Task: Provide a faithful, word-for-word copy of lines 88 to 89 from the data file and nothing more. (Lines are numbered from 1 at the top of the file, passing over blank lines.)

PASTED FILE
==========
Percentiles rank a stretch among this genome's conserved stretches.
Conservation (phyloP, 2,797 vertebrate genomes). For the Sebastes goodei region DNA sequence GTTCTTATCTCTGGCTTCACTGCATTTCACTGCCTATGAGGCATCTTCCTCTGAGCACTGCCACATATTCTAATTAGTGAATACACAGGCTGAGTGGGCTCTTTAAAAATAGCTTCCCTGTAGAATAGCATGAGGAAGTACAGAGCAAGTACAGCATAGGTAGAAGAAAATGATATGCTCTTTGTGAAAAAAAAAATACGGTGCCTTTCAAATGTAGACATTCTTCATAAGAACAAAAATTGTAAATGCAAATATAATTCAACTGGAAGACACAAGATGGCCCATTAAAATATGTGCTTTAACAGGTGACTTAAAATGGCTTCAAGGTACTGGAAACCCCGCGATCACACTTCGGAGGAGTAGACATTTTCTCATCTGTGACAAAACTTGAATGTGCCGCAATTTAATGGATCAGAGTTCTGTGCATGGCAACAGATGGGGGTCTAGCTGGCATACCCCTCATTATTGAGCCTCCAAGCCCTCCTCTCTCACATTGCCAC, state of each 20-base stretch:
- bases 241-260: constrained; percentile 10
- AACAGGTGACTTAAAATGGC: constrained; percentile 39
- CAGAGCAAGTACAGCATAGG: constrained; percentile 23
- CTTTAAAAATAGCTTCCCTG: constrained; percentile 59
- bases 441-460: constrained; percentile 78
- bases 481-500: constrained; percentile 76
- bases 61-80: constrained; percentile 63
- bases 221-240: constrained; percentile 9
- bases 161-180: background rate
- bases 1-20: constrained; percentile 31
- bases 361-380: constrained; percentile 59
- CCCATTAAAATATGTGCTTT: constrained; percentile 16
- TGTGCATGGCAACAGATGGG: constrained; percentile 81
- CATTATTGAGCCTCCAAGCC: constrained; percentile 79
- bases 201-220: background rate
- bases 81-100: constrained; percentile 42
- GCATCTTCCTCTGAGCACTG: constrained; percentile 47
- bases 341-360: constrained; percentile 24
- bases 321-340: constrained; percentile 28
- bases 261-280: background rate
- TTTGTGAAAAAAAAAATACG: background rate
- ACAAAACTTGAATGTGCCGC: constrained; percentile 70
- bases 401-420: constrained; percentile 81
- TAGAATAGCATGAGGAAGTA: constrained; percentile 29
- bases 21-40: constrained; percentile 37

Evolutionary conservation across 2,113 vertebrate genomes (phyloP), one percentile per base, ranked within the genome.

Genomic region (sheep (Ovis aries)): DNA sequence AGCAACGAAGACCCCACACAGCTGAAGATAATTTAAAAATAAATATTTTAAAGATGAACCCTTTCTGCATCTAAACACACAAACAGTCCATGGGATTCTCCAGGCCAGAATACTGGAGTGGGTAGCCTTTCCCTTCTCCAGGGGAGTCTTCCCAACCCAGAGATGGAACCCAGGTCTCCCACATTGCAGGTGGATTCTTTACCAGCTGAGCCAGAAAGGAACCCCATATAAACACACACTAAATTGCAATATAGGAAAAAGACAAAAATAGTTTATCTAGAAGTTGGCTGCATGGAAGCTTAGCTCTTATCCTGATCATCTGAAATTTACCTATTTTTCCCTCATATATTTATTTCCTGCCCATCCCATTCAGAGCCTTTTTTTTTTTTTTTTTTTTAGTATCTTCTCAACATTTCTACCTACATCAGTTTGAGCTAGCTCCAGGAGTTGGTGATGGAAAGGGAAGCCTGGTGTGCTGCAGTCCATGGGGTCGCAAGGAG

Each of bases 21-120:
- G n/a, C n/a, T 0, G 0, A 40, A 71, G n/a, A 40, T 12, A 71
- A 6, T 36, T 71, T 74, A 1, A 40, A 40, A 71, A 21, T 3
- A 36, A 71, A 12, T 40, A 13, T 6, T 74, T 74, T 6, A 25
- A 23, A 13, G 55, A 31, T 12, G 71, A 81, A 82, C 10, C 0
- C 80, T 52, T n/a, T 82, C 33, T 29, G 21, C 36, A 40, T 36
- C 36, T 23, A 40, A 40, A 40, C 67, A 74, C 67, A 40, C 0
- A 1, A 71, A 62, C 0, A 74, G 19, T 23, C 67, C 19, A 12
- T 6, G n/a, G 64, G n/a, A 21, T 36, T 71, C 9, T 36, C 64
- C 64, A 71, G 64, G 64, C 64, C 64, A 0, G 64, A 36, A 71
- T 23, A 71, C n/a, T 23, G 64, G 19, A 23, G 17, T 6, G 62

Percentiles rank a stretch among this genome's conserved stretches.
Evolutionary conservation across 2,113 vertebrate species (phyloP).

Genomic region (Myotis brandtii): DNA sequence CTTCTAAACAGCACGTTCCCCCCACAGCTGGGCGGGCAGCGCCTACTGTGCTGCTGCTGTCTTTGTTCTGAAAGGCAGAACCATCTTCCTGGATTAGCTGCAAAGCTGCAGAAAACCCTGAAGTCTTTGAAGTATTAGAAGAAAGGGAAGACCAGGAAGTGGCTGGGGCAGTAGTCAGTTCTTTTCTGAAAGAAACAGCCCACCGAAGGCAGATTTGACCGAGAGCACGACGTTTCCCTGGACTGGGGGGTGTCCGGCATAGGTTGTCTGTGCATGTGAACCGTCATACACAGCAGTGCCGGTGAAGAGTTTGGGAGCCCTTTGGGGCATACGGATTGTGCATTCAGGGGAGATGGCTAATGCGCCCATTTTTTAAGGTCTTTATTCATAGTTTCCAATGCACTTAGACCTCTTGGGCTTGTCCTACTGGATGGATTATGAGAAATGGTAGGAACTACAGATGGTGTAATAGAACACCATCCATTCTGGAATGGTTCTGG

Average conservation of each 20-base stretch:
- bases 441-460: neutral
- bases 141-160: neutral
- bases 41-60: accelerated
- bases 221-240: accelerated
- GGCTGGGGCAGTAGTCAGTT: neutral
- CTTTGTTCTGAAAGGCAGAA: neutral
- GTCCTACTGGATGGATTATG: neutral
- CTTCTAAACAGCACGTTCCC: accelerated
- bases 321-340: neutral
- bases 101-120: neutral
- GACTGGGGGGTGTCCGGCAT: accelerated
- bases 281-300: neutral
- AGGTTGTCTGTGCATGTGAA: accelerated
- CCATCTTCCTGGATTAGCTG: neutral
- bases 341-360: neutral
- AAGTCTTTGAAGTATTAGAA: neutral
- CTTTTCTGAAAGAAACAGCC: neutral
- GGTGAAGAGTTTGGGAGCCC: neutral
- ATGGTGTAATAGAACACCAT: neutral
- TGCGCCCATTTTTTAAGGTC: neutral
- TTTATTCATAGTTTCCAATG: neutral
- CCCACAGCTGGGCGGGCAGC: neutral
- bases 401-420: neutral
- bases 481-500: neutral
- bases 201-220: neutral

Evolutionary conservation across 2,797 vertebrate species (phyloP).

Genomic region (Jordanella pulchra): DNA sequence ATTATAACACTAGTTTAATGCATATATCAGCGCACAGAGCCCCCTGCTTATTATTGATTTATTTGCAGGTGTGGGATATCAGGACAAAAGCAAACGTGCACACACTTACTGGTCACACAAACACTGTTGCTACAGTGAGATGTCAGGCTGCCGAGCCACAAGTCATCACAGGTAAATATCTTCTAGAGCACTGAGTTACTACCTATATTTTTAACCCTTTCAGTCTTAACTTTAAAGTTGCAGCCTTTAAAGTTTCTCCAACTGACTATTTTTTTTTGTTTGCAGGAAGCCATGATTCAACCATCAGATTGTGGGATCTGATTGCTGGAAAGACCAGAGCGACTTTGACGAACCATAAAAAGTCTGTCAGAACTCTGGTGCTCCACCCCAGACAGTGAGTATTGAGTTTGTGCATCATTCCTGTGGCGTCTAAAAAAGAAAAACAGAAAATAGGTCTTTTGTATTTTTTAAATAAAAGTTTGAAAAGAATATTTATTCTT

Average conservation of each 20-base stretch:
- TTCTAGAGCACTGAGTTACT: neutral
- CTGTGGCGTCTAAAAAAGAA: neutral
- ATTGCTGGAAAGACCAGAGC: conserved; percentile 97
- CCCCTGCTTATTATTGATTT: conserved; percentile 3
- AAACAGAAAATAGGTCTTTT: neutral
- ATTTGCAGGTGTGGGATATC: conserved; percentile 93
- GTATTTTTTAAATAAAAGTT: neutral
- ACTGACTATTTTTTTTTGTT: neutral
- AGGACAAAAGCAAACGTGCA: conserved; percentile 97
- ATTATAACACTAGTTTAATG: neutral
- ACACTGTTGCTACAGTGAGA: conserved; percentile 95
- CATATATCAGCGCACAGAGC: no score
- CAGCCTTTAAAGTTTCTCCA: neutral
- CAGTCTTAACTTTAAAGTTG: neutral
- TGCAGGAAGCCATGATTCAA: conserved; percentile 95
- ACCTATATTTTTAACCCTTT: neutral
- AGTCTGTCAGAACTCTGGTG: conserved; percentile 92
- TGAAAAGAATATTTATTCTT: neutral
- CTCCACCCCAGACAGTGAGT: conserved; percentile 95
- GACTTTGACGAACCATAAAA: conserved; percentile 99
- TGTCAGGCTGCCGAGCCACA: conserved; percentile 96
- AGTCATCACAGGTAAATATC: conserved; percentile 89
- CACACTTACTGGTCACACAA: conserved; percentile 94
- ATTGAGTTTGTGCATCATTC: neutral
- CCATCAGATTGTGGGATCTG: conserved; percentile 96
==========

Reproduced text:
- ACCTATATTTTTAACCCTTT: neutral
- AGTCTGTCAGAACTCTGGTG: conserved; percentile 92